Some vehicle lighting products such as beacons, lightbars and directional LED light heads can be tested for their performance to conform to ECE Regulation 65, a supplementary regulation that tests light output and reliability in extreme conditions, accredited by an approved testing laboratory.
There are a range of key conditions that a Regulation 65 approved product must meet including maintaining a flash rate of 2-4Hz; maintaining a level of light output to meet the night-time (Class I) or day/night-time level standards (Class II) and the ability to repel water sufficiently during a ‘rain test’.
It is important to know your requirement for ECE Regulation 65 approved products, particularly when choosing lightbars as if they feature more than two light rotating or xenon strobe modules, they must be synchronised to flash in a pattern approved by the legislation.
The class of approval refers directly to the light output of a product. Class 1 (I) products achieve a minimum level of output for use at night, whilst Class 2 (II) products achieve both the day and night-time light output standards and can be switched between the two. As an example, an amber beacon would have to be 2.3 times brighter to meet the Class II standard.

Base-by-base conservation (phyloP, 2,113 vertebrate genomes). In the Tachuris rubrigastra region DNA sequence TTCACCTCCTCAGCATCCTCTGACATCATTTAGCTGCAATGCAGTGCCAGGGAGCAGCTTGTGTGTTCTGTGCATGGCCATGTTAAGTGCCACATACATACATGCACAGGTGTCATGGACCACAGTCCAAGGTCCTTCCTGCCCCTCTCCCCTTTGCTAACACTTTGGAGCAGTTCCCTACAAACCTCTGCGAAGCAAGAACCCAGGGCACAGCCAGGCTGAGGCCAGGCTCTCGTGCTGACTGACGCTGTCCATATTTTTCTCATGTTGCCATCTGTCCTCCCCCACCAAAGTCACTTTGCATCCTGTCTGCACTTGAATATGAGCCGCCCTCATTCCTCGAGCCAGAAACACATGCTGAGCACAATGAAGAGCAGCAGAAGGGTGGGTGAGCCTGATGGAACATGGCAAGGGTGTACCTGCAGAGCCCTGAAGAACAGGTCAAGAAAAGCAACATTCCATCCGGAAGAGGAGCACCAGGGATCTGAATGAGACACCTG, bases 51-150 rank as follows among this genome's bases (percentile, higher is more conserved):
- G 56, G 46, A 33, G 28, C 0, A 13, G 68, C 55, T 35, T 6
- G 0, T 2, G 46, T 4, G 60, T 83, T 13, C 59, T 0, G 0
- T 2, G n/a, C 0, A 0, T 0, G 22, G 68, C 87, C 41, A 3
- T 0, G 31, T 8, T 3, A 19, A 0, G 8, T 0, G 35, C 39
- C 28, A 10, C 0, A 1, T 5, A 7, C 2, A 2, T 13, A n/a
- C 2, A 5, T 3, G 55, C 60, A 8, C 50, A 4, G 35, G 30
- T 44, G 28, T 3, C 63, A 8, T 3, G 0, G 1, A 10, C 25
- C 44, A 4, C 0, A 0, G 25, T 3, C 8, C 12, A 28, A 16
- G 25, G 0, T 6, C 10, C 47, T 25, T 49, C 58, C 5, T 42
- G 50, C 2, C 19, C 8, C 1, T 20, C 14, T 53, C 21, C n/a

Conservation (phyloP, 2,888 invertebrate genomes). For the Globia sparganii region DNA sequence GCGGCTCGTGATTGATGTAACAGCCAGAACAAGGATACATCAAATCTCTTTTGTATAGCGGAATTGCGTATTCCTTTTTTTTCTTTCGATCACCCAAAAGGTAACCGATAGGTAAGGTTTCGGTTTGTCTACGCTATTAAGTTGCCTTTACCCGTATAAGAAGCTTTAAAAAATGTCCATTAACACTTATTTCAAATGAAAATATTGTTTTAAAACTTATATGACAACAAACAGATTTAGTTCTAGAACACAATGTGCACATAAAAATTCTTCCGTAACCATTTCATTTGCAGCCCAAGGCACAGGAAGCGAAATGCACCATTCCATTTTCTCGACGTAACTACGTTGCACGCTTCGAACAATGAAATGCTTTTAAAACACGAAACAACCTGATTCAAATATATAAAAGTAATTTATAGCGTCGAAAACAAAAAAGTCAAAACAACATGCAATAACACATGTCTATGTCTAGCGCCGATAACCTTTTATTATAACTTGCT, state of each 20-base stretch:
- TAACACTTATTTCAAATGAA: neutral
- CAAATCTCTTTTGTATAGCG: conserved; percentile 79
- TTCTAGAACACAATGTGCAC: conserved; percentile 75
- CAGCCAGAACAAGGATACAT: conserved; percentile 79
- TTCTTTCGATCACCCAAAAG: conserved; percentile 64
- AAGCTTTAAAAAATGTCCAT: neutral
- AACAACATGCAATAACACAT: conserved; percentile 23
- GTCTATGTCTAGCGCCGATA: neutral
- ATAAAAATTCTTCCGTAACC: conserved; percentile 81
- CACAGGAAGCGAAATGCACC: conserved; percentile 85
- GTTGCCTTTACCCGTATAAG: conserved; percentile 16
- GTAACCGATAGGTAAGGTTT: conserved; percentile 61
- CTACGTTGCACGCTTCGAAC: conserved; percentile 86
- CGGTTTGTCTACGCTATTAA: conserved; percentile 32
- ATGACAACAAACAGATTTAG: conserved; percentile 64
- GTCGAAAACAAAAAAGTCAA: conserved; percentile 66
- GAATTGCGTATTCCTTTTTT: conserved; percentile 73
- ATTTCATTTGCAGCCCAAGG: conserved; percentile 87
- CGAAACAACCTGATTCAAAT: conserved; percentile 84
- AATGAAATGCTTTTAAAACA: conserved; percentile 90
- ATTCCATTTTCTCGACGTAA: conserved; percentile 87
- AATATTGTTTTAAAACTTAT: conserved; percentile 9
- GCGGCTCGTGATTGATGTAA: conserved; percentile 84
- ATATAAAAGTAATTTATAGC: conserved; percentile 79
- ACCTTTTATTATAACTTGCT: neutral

Whilst not a statutory area of legislation in the United Kingdom, many emergency services and the ‘Chapter 8’ regulations require all warning lamps to be type approved and many insurance companies and fleet operator schemes require the same. Any vehicle working in Europe must be fitted with Regulation 65 approved warning products.
All products carrying an ‘E’ mark that shows conformance to ECE Regulation 65 will be displayed as per the example below. Please note that multiple ‘E’ marks may be displayed in a tabled or other similar form.
They may also display directional markings to show which side of the vehicle it should be mounted on as it has a wide angle effect, and whether it must be mounted with other lamps to achieve the approval.